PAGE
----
James is About Grace!
When I was in college, I read the book of James. I knew very little about grace (i.e. I had not experienced grace on deep levels), and so when I read it, I felt very guilty, as though I were not doing enough. After all, there were lots of admonitions in there about doing things, showing faith by works, being nice to the poor, not saying bad things and controlling the tongue. The book made me feel like I was REALLY not measuring up, and I had done a pretty good job of that myself as it was.
Recently James popped up in my Bible reading schedule that my small group and I are going through, and I remembered how much I had avoided James (except for the times when I referenced the passages about the treating the poor well). I also had been struggling (again) with feeling helpless to help the homeless in Greensboro and knew what James had to say about loving the poor, so I asked God to help me read this and receive conviction when He had it in mind without guilt. And what I discovered is that James is a book about grace, mercy, love, dependence on God and humility. Who knew? Sooo, I am going to try and download some of what I found in there. I have not checked this against a commentary (Eugene Peterson would be scolding me from the pages of Eat This Book – I promise, Mr. Peterson, I am taking in what you are telling me), so there is a chance that I could be off, but just figured I would put it out there and my legions of blog-reading fans could correct me when they want to. I don’t usually use this blog to post teaching stuff, leaving that to my esteemed colleague Alex Kirk and his blog “Piebald Life.” But what the heck!
Note: OK, at the end of this I did check a commentary, and got some good stuff from it!
Laws That Give Freedom?
So, the first verses that really jumped out to me were 1:25 and 2:12; each of them referred to a law that gives freedom, which has never seemed like a concept that makes sense. Laws don’t give freedom (I thought) – they bring bondage (when you break them); they restrict (when you keep them), and even when you keep them you can fall into the temptation of pride in how well you keep the law on your own.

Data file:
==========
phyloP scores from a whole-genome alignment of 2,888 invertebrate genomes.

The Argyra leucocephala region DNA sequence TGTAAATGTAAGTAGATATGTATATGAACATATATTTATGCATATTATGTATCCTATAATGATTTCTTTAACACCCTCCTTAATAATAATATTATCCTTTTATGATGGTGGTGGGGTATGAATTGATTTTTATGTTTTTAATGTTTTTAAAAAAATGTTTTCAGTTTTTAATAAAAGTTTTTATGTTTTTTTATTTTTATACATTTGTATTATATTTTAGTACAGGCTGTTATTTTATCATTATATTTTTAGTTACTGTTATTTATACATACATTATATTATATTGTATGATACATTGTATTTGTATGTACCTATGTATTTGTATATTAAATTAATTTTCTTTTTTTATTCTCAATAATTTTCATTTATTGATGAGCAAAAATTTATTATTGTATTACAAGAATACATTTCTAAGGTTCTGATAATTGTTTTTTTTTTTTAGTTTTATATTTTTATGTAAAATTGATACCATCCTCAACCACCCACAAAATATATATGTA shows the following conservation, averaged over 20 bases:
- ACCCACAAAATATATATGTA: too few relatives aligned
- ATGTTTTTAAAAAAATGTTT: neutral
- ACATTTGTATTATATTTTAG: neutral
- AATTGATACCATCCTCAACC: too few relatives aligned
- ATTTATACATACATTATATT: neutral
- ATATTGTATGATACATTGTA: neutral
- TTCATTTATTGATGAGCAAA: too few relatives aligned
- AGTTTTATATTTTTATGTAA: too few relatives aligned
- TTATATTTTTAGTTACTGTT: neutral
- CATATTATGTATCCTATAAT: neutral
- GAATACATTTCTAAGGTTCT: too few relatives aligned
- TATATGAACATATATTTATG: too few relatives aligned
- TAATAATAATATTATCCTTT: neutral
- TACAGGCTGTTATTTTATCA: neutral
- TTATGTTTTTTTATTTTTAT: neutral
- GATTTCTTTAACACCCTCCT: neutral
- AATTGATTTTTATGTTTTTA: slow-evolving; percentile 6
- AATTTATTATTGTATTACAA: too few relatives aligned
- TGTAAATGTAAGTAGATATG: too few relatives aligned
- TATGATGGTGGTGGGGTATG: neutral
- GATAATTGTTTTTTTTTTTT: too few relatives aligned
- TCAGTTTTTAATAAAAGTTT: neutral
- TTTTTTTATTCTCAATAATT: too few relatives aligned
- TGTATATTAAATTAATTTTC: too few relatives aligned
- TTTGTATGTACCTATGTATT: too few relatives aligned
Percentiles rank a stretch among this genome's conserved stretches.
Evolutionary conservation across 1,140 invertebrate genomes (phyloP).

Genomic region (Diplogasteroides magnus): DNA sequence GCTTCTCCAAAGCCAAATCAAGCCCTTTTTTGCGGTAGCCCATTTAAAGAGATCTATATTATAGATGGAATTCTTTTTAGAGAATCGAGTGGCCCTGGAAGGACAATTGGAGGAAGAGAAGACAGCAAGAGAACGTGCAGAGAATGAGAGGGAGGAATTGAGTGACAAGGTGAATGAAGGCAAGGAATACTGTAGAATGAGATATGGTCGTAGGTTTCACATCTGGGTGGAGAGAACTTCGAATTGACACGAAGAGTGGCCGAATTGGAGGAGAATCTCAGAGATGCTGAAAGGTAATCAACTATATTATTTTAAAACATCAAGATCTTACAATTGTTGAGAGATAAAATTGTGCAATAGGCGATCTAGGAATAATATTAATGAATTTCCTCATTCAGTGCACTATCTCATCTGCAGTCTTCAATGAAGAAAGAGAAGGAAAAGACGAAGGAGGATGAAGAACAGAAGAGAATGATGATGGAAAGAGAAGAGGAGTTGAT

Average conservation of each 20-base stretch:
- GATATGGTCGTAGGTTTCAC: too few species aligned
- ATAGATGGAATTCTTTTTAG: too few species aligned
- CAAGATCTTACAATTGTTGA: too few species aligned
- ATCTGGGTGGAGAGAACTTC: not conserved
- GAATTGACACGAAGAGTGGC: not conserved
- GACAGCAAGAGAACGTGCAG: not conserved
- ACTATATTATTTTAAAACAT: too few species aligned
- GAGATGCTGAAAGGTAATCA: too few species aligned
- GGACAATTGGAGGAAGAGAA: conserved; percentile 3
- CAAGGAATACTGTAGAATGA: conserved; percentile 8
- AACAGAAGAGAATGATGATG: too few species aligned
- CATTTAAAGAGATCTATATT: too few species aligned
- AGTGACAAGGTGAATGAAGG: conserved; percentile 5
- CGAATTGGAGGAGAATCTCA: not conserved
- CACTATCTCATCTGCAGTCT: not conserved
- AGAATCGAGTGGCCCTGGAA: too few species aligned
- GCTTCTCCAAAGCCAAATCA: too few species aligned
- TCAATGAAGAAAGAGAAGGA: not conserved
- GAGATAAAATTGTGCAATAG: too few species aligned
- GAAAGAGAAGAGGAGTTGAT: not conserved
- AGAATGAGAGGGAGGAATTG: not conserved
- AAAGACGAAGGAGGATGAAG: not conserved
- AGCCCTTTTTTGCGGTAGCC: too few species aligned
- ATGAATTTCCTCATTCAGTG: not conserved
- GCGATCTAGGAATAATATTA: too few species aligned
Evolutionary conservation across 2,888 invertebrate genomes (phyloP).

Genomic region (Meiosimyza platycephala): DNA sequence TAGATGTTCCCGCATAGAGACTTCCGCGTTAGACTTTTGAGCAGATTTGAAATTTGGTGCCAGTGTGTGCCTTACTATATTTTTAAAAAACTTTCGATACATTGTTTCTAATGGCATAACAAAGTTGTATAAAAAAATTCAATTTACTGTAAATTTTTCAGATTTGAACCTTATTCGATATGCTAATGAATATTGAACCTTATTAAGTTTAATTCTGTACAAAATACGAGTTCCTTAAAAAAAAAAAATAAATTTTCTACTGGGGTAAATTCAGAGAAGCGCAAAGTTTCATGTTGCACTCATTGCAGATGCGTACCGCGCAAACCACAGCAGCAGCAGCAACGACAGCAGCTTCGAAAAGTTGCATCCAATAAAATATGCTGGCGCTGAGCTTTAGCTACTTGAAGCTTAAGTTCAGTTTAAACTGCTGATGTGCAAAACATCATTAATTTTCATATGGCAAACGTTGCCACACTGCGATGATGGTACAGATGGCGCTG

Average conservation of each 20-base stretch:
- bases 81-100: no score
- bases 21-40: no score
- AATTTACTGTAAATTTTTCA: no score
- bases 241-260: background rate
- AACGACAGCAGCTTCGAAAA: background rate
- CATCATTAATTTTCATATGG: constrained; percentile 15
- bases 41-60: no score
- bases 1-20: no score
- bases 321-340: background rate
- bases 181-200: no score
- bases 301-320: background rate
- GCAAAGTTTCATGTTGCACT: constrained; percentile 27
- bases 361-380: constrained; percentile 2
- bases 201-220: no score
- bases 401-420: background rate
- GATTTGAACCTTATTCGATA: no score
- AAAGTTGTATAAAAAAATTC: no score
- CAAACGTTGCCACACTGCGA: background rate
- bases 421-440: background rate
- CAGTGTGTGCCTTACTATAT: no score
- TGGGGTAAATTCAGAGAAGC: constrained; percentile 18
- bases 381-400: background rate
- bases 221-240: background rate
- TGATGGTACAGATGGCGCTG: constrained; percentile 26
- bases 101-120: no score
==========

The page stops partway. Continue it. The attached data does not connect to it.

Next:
As James spoke of a law that gives freedom, he was already shaking my understanding of what he is teaching of us. This perfect law that gives freedom is the law of love. It is not an enslaving legalistic system, but a law that gives freedom and the Believer is enabled to keep it by the empowerment of the Holy Spirit (Galatians 5:22-23). Here is further info on this (all commentary comments are from the NIV Bible Commentary) - James's term "the perfect law of liberty" (literal translation) deserves special attention. The word "law" (GK G3795) reveals his Jewish orientation and that of his readers. But he qualifies this word to make sure that his readers do not misunderstand, describing it as "perfect" (GK G5455) and as characterized by "freedom" (GK G1800). It is not merely the OT law, nor is it the Mosaic law perverted to become a legalistic system for earning salvation by good works. When James calls it the "perfect law," he has in mind the sum total of God's revealed truth--not merely the preliminary portion found in the OT, but also the final revelation made through Christ and his apostles that was soon to be inscripturated in the NT. Thus it is complete, in contrast to that which is preliminary and preparatory. Furthermore, it is a law that does not enslave. Instead, it is freely accepted and fulfilled with glad devotion under the enablement of the Spirit of God (Gal 5:22-23; see Jas 2:8, 12 for more on this concept of law).
So, this may not be groundbreaking to many of you. But for me, to find that there is a law that gives freedom, a law of love, and to know that God gives us the love that He asks us to extend to others, is good news. More to come on God’s grace leading the way.
Coming next: Mercy Triumphs Over Judgment and Leads Us to “Do”